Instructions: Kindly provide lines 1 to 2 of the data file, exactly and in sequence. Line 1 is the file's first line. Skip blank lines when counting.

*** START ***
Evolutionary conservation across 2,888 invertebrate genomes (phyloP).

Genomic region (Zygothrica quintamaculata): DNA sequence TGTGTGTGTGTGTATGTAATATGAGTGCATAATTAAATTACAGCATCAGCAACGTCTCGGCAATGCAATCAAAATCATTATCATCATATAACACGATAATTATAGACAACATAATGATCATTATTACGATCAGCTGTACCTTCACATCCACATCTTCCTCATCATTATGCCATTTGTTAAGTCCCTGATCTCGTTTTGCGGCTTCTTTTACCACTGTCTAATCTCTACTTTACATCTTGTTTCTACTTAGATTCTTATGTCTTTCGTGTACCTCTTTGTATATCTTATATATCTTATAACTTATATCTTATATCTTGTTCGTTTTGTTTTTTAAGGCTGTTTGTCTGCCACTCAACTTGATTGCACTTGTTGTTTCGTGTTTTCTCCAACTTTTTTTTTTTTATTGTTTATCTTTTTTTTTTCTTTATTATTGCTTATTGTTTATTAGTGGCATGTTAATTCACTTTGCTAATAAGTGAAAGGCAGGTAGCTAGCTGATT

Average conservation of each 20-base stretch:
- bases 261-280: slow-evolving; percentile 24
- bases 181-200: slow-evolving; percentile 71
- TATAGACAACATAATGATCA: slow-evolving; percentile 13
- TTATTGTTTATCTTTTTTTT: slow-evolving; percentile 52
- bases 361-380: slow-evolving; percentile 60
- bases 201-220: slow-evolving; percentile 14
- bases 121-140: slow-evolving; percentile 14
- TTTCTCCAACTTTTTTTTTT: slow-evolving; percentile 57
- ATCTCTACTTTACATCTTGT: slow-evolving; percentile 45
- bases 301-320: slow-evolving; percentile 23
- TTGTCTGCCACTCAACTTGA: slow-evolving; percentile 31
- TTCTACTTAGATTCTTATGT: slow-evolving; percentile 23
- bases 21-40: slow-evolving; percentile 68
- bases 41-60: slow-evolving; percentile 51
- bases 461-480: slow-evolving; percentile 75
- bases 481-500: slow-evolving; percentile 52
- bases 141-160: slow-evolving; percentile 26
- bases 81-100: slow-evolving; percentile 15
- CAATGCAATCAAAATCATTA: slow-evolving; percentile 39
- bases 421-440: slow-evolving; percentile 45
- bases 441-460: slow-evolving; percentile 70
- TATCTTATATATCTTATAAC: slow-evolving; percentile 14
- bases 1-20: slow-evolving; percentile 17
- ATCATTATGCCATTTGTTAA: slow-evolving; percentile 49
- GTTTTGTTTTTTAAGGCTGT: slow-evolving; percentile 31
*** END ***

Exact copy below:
Evolutionary conservation across 2,888 invertebrate genomes (phyloP).

Genomic region (Zygothrica quintamaculata): DNA sequence TGTGTGTGTGTGTATGTAATATGAGTGCATAATTAAATTACAGCATCAGCAACGTCTCGGCAATGCAATCAAAATCATTATCATCATATAACACGATAATTATAGACAACATAATGATCATTATTACGATCAGCTGTACCTTCACATCCACATCTTCCTCATCATTATGCCATTTGTTAAGTCCCTGATCTCGTTTTGCGGCTTCTTTTACCACTGTCTAATCTCTACTTTACATCTTGTTTCTACTTAGATTCTTATGTCTTTCGTGTACCTCTTTGTATATCTTATATATCTTATAACTTATATCTTATATCTTGTTCGTTTTGTTTTTTAAGGCTGTTTGTCTGCCACTCAACTTGATTGCACTTGTTGTTTCGTGTTTTCTCCAACTTTTTTTTTTTTATTGTTTATCTTTTTTTTTTCTTTATTATTGCTTATTGTTTATTAGTGGCATGTTAATTCACTTTGCTAATAAGTGAAAGGCAGGTAGCTAGCTGATT